Earth Imaging Journal: Remote Sensing, Satellite Images, Satellite Imagery
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In the spring of 2008, Dr. Lin initiated a research project using a new, noninvasive approach to search for the tomb of legendary Mongolian leader Genghis Khan.

The GeoEye Foundation, a nonprofit organization established by GeoEye, Inc., announced that University of California San Diego (UCSD) research fellow and GeoEye Foundation grantee Albert Yu-Min Lin, Ph.D., is featured in a new National Geographic Channel broadcast, "Forbidden Tomb of Genghis Khan," which first aired onNov. 9, 2011. The documentary follows Dr. Lin on his journey and unveils recent archeological discoveries he made using GeoEye high-resolution satellite imagery and other methodologies.

In the spring of 2008, Dr. Lin initiated a research project using a newly formulated, noninvasive scientific approach to search for the tomb of legendary Mongolian leader Genghis Khan. The GeoEye Foundation awarded Dr. Lin's team a grant of high-resolution satellite imagery used to define the landscape and create accurate maps for the expedition. Using satellite data and noninvasive, ground-based imaging, the team could identify and study dozens of archeological sites, including ancient burial mounds.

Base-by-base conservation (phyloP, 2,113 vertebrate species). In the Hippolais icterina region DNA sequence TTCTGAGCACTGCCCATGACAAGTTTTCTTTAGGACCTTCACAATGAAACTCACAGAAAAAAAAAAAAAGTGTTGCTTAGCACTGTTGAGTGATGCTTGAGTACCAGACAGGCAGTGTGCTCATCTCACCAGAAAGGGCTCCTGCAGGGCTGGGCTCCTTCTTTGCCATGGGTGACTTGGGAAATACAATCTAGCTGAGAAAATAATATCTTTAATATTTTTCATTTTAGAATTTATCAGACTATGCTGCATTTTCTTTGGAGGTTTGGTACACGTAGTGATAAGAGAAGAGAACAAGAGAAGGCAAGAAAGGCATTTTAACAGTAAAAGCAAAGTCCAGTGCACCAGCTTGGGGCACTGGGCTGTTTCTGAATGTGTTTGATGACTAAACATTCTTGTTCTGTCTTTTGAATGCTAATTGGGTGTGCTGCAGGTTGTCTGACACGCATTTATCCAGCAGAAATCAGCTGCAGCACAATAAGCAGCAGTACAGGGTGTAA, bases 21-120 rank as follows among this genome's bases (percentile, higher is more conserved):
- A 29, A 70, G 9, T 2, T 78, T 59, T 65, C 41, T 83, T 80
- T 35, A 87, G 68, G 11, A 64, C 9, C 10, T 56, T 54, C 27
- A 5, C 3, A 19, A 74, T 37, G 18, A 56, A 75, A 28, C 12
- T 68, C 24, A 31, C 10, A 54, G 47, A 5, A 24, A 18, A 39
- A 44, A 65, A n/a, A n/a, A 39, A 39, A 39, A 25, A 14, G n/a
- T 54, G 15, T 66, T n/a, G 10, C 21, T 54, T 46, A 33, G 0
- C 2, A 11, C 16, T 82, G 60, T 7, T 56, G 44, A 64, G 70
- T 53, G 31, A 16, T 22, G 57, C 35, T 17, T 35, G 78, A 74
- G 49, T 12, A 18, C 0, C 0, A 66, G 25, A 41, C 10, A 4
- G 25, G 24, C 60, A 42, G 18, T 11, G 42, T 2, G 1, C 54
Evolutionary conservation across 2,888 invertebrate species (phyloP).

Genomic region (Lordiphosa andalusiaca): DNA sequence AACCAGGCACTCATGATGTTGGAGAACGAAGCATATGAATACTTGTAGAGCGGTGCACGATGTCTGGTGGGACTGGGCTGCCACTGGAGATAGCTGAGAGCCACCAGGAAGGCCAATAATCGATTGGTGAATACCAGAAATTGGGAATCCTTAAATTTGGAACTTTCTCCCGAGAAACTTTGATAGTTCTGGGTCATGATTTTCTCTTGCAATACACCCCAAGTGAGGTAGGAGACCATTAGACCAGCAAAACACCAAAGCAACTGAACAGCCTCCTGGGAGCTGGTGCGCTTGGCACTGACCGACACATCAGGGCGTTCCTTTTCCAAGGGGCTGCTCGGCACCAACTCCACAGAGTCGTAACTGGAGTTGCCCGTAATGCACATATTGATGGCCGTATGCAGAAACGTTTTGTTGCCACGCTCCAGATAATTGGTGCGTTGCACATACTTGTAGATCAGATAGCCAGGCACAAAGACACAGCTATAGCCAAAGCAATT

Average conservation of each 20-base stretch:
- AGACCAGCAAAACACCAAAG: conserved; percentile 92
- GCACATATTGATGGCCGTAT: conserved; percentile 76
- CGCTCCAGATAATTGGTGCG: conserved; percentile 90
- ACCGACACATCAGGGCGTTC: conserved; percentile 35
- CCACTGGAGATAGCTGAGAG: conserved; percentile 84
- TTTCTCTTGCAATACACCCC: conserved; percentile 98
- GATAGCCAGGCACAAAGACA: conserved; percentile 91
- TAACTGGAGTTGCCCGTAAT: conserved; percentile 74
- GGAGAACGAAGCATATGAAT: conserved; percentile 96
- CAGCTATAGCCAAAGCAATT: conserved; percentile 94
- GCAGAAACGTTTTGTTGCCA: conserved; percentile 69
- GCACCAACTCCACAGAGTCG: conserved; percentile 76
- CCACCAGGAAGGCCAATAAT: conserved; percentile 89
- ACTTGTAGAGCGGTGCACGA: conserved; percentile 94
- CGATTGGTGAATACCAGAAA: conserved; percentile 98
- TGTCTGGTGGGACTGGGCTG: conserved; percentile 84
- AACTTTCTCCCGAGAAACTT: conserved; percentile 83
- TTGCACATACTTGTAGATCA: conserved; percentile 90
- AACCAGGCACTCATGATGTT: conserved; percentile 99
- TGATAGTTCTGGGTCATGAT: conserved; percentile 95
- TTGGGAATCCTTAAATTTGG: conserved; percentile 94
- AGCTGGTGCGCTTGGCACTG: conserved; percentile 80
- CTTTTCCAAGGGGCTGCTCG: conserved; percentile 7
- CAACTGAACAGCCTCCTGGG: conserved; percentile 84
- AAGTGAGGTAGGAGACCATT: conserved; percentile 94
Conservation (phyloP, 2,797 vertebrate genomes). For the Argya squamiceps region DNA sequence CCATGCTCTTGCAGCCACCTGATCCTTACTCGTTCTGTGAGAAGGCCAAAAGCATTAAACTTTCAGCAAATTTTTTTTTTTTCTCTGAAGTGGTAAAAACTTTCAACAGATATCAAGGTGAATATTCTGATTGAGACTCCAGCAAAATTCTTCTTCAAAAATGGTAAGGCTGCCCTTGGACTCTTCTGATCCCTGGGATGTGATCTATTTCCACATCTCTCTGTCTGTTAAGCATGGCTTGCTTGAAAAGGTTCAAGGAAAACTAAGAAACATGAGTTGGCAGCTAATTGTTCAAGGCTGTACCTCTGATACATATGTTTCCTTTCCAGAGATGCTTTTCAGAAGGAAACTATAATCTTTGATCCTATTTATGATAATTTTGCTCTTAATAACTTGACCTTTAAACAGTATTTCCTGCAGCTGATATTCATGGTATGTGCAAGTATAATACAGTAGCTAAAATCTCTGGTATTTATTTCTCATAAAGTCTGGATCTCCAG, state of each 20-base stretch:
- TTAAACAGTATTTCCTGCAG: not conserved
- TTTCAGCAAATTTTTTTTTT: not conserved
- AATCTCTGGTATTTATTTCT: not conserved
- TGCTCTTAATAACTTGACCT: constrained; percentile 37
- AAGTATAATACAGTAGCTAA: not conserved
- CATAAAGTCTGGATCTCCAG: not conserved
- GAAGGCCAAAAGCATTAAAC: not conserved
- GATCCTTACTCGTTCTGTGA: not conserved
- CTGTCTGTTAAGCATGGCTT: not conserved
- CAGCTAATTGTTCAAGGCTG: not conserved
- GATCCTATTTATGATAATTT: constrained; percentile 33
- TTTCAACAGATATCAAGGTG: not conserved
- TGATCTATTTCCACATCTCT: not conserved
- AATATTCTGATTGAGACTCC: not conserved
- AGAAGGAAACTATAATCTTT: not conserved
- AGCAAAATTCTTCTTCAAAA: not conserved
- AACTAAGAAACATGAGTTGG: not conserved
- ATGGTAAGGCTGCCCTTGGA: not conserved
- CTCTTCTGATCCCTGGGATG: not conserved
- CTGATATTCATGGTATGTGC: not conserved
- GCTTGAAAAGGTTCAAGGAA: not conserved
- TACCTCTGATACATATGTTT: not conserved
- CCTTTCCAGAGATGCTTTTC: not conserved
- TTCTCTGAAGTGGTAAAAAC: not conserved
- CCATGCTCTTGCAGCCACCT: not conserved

With these locations accurately established, Mongolian officials can take protective measures to safeguard these international treasures, preserve the land and protect their cultural history. Dr. Lin's methodology is summarized in a paper published by the peer-reviewed IEEE journal entitled, "Combining GeoEye-1 Satellite Remote Sensing, UAV Aerial Imaging, and Geophysical Surveys in Anomaly Detection Applied to Archaeology." The main findings are expected to be published separately next year.

"We congratulate Dr. Lin for his exciting discoveries,” said Mark Brender, executive director of the GeoEye Foundation. "We are proud that GeoEye's satellite imagery was used in this innovative and creative fashion. His work demonstrates the immense range of applications satellite imagery can offer to historical, archeological and cultural studies."

During the summer of 2010, GeoEye's satellite images were used in a National Geographic Society crowdsourcing project, "Field Expedition: Mongolia," allowing "citizen archeologists" to view images of the Forbidden Zone of Northeastern Mongolia online and plot locations visible from space where Lin's team should investigate in near real-time. This unique model for combining crowdsourced image analysis with on-the-ground verification is a model that can revolutionize archaeology and many other fields.

"Ultra-high resolution satellite imagery has provided a perspective of our Earth that was unimaginable only a few years ago,” said Dr. Lin. “This project is only a small example of the power of this data revolution. We are now able to map all the various ways in which we interact, inhabit and alter our world. I am grateful for the vision of the GeoEye Foundation in making these valuable resources accessible to advance my research and foster innovation."

Source: GeoEye

Photograph courtesy Calit2, Erik Jepsen

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